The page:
Employment Laws is a topic of training that is extremely important to manufacturers, especially due to the continual changes in law. With a new administration in the White House, there are a lot of possible changes coming for employment law. To help keep manufacturers up to date, SVAM decided to organize a Lunch & Learn led by employment law attorney Matthew Davison of Baker Donelson law firm. During this training, Mr. Davison discussed changes in Employment Law, with a focus on the different possible outcomes with the election of a new President. Mr. Davison stated, “remember, we can’t bank on predictions.. nevertheless, there is value in trying to prepare in advance for change.” The predictions made during this training included topics regarding: wage and hour, immigration, paid maternity leave, LGBTQ+ issues, pay equity, workplace safety, non-competes, and employment issues that could potentially be brought before the Supreme Court.
Wage and Hour: The new overtime rule was scheduled to take effect on December 1, 2016. Its most significant change would have been requiring employers to pay overtime to employees who make less then $913 per week. A federal district court in Texas granted a temporary injunction blocking the new rule from taking effect.
Immigration: In his first 100 days video, Trump said he would “ramp-up workplace enforcement actions.”
- This will include I-9 audits.
- This could require the usage of E-Verify for all workers. It is unclear whether this would apply only to employers with a certain minimum number of employees.
- He would also like to alter the temporary work Visa programs.
Paid Maternity Leave Benefits: President Trump has indicated his support for paid maternity leave benefits.
- His statements suggest that this would be a new benefit and not part of the FMLA.
- It would provide up to six weeks of paid maternity leave to eligible employees.
- The average benefit would be of $300 per week.
- It is unclear whether it only applies to absences after the birth of a child.
- It is unclear whether fathers will benefit from this as well.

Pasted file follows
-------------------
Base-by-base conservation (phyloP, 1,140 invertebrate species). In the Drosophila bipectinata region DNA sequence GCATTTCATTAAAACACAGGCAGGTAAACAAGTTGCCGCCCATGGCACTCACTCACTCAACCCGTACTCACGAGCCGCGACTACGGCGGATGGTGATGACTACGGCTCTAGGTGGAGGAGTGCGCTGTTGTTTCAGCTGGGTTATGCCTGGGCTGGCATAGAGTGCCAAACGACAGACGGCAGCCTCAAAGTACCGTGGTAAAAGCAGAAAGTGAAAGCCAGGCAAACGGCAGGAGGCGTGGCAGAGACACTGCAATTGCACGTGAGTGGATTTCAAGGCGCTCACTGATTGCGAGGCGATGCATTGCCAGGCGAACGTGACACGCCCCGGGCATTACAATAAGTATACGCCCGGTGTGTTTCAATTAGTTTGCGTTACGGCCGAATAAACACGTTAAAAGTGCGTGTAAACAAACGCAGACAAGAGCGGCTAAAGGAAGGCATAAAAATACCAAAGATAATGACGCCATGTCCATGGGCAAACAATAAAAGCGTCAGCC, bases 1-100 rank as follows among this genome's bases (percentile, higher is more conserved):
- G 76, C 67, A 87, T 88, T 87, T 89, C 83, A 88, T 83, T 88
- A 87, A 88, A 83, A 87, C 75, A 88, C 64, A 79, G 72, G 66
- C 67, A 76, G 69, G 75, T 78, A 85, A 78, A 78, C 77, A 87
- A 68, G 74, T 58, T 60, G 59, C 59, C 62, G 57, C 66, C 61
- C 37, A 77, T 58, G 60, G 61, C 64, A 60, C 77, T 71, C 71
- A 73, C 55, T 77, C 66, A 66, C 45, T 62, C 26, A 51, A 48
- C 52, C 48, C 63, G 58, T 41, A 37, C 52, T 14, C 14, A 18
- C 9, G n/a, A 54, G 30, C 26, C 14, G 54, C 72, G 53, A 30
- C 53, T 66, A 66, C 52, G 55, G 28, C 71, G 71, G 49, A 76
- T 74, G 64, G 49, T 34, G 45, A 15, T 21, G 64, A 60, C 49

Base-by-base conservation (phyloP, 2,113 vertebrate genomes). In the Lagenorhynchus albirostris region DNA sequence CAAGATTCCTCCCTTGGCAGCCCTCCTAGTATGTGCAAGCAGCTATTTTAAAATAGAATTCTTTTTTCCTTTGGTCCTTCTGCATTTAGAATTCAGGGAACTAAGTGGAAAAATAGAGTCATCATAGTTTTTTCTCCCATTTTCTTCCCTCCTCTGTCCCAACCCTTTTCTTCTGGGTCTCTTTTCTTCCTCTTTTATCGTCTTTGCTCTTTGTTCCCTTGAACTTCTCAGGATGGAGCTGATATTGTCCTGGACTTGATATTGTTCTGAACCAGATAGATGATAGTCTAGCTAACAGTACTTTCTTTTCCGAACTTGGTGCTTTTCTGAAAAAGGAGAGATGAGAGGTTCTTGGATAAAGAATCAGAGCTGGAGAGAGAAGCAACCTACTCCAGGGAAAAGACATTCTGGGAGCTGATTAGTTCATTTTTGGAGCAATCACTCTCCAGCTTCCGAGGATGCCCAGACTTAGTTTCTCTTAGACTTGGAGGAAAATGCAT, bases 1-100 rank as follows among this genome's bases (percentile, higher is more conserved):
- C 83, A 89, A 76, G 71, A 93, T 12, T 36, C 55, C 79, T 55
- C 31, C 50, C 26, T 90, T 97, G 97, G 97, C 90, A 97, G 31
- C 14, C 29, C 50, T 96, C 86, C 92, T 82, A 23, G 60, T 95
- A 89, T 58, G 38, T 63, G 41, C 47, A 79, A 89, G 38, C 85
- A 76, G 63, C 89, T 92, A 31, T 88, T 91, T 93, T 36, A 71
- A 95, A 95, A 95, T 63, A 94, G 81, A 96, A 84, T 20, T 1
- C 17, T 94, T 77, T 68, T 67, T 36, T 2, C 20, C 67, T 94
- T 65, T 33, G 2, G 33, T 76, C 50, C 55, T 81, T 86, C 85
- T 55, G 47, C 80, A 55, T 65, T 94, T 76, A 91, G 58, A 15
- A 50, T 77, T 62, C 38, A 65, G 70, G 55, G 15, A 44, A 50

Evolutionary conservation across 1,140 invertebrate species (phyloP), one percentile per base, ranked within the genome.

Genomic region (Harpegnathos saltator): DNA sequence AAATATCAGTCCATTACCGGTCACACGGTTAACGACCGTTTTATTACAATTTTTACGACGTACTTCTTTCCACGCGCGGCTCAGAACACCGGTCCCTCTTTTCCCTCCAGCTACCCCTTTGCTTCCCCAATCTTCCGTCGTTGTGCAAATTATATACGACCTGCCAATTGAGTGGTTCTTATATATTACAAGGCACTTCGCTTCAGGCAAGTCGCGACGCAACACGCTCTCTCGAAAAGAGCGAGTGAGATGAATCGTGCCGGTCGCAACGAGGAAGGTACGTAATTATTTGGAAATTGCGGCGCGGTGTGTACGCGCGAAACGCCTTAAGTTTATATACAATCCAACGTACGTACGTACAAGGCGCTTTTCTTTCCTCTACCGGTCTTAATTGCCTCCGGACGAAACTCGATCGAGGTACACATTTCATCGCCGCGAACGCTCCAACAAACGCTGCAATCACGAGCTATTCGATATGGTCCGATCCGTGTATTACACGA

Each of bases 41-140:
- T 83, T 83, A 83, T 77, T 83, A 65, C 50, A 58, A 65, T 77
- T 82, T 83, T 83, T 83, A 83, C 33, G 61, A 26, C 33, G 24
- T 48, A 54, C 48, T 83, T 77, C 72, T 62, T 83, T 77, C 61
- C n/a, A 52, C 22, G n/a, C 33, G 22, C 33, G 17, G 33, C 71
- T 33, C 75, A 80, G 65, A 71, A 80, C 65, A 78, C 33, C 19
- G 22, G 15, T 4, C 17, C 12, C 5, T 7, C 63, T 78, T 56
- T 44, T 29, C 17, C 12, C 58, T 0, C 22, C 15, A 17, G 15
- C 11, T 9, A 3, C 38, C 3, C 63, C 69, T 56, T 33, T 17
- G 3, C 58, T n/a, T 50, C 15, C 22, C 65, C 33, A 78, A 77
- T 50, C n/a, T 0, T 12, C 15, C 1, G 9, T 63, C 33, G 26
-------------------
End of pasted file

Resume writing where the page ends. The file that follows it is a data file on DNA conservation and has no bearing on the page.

LGBTQ+ Issues: With a Republican controlled Congress, it is not likely that we will see nay action to change the law to add sexual orientation, transgender status, or gender identity to the federal discrimination laws.
Pay Equity: President Trump stated during his campaign that he is in support of equal pay for equal work.
- Many states have adopted equal pay laws that are different form the federal Equal Pay Act. This trend is likely to continue.
- The new EEO-1 reporting of hours and compensation (scheduled to take effect in March 2018) may or may not be rolled back under the Trump administration.
Workplace Safety: President Trump announced in his first 100 days video that for every new regulation created under his administration, two would have to be removed.
- Congress seems intent on reducing federal agency regulations.
- Congress and President Trump are highly likely to streamline agencies such as OSHA
- It is likely that President Trump will reverse OSHA’s penalty increases.
- It is likely President Trump will eliminate the electronic reporting rule.
Non-Competes: Under President Obama’s administration, there was a call-to-action issued urging states to reduce the authority of non-competes. It seems unlikely that President Trump will support legislation designed to take this tool that is meant to protect business interests away from employers.
Supreme Court: There are many different employment related issues that could come before the Supreme Court in the next years. These include:
- Arbitration provisions
- Class waivers
- Union agency shop fees
- the reach of Title VII
- Immigration programs
- Wage and hour law
- Administration agency powers
Although a lot of things are still up in the air at this point, we do hope these predictions were able to give you some idea of what to expect over the next few years.
Interested in attending a SVAM Lunch & Learn? Our next training will be on March 14th and will be regarding Workers’ Compensation. Click here for more information!
Source: Matthew D. Davison Presentation: 2017 in Employment Law: Stars Aligning or Through the Looking Glass?